24-year-old indie music star on the rise Claire Boucher, AKA Grimes.

24-year-old indie music star on the rise Claire Boucher, AKA Grimes. Photo: John Londono

Chatting to 24-year-old indie music star on the rise Claire Boucher, better known by her recording moniker of Grimes, the most immediately noticeable thing is her wide-ranging intellectual curiosity. A discussion on extraterrestrials ends with her explaining to me the Drake Equation, a piece of mathematics used to estimate the number of alien civilisations in our galaxy. When discussing fashion she reveals she’s currently feeling inspired by early 20th century Russian avant-garde, the Ballets Russes and their costume designer Léon Bakst in particular.

It’s not surprising then that music critics are ransacking their dictionary of genres in an effort to best describe Grimes’ similarly eclectic sound. Is that a touch of K-pop? A dusting of industrial? Two parts new age? (For the record Boucher herself simply describes it as “experimental pop music”.) One thing critics are fairly agreed upon though is that her breakthrough album Visions is one of the year’s best. Upon its US release in February this year the indie music tastemakers at Pitchfork awarded it their coveted ‘Best New Music’ stamp and over in the UK The Guardian described it as “a bewitching lo-fi blend of R&B melodies and new age atmospherics, fashioning flimsy components into something sensual and sweetly psychedelic”.

While Visions is the songwriter/producer’s third album, it’s her first on well-respected independent label 4AD and its success has brought Grimes mainstream attention as well as her first Australian tour for the Meredith Music Festival plus her own sideshows (already all sold out). The record’s rapturous reception has come as somewhat of a surprise to Boucher. “I actually thought it would go over like my other albums which had minimal blog hype. I still haven’t been able to comprehend everything that has happened. The thought of people knowing about my album in Australia just seems crazy,” she says laughing.

But despite the attention and accolades currently coming her way Boucher was not always set on a musical path and had studied Russian literature and neuroscience at Montreal’s McGill University before being expelled for missing too many classes as her musical career gained momentum.  

“It’s kind of been a thing that I started doing in the last three or four years,” she explains. “I’d been singing back-up for people, because a lot of my friends are musicians. I’d be around and people would be like, “We need girl vocals, can you sing this back up part?” so I started doing that. And I was obviously watching them record so I kind of figured out how to do it.”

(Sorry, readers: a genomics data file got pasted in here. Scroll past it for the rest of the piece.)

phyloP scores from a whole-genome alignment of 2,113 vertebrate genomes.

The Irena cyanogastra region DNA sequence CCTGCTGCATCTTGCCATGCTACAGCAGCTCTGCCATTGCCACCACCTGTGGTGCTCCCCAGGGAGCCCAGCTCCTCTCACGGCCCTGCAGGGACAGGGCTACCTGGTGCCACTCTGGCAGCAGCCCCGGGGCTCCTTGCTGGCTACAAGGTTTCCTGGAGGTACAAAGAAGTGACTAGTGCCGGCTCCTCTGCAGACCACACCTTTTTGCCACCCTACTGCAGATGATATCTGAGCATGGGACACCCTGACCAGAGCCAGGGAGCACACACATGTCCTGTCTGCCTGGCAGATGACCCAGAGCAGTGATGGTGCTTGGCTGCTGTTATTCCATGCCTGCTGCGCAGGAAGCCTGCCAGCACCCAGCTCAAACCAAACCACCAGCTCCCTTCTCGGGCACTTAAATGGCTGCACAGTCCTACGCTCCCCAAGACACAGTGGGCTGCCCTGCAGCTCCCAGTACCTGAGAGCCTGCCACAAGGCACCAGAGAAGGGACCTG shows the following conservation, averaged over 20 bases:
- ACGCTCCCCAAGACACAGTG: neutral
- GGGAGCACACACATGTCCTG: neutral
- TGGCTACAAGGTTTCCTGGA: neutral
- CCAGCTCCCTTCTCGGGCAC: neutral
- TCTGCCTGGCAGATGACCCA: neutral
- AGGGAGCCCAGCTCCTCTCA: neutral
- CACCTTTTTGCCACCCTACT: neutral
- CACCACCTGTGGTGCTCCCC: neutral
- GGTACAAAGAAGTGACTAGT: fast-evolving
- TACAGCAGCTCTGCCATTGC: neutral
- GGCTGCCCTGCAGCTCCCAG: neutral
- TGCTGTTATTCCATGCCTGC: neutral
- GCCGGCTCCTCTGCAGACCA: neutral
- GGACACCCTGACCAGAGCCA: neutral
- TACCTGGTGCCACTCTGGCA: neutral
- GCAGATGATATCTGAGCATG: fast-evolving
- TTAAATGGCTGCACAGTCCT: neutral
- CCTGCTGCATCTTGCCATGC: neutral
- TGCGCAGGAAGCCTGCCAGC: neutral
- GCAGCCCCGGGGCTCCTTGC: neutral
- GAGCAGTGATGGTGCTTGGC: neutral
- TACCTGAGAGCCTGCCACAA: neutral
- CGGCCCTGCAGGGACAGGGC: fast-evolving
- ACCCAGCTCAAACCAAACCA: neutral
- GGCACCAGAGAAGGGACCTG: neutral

It was Grimes’ entry into the music scene that also led to her feminist awakening. “I would have been like ‘I’m definitely not a feminist’ until a couple of years ago, just because I didn’t know what it was,” says Boucher. “Feminism is really seen as a curse word. There’s been a lot of propaganda painting feminism as this anti-male, man-hater thing. I think people just don’t actually know what it is; they’re not very educated about it. I see a lot of problems, especially culturally in the music industry.”

Just a few of the problems Boucher has come across in her time on the scene are people implying she’s not a ‘real’ producer, guys in music stores talking down to her, or the way women are not encouraged to enter all areas of the music business. While Boucher is very supportive of the Canadian punk/noise/DIY scene she came out of (most famously she collaborated with a Montreal sculptor on vulva rings for her merch desk – link NSFW – as she’d rather give money to a local artist than a giant t-shirt corporation) she’s also refreshingly honest about the sexism still entrenched in the music business.

“It’s such a male-dominated industry. I look at Pitchfork’s Best New Music and one in eight is a girl. Now I just want to be super encouraging of young women taking up music, especially production. At the beginning I used to be super down on my production, even considered working with other producers at first, but then I was like  ‘No, I just need to figure this out for myself.’ There should be more encouragement for girls to get into the more scientific and technical things. It’s really discouraging, especially when you’re starting. Just because you don’t have experience in something doesn’t mean that you’re going to be worse at it than some guy.”

Grimes also fits into the rather irritating longstanding media tradition of pegging any slightly left-of-centre female artist as “quirky” in a way that male artists are never subject to. “I really hate that word, it f--king pisses me off! It’s sort of demeaning – it implies a cute, small, airheady thing. It’s a loaded word and a stupid word. I find it pretty offensive. If someone makes ‘quirky’ music, it’s probably not respectable music or it’s the antithesis of intellectual.”

Grimes is already hard at work on her next record sequestered in a cabin in the woods in British Columbia when I spoke to her (Visions was similarly made by holing herself up alone for three weeks.) And despite all the newfound attention her artistic ambitions remains steadfast. “It’s very important for me to be at the forefront of what is happening musically. I want to be constantly changing the musical landscape and doing things that people haven’t heard.”

 

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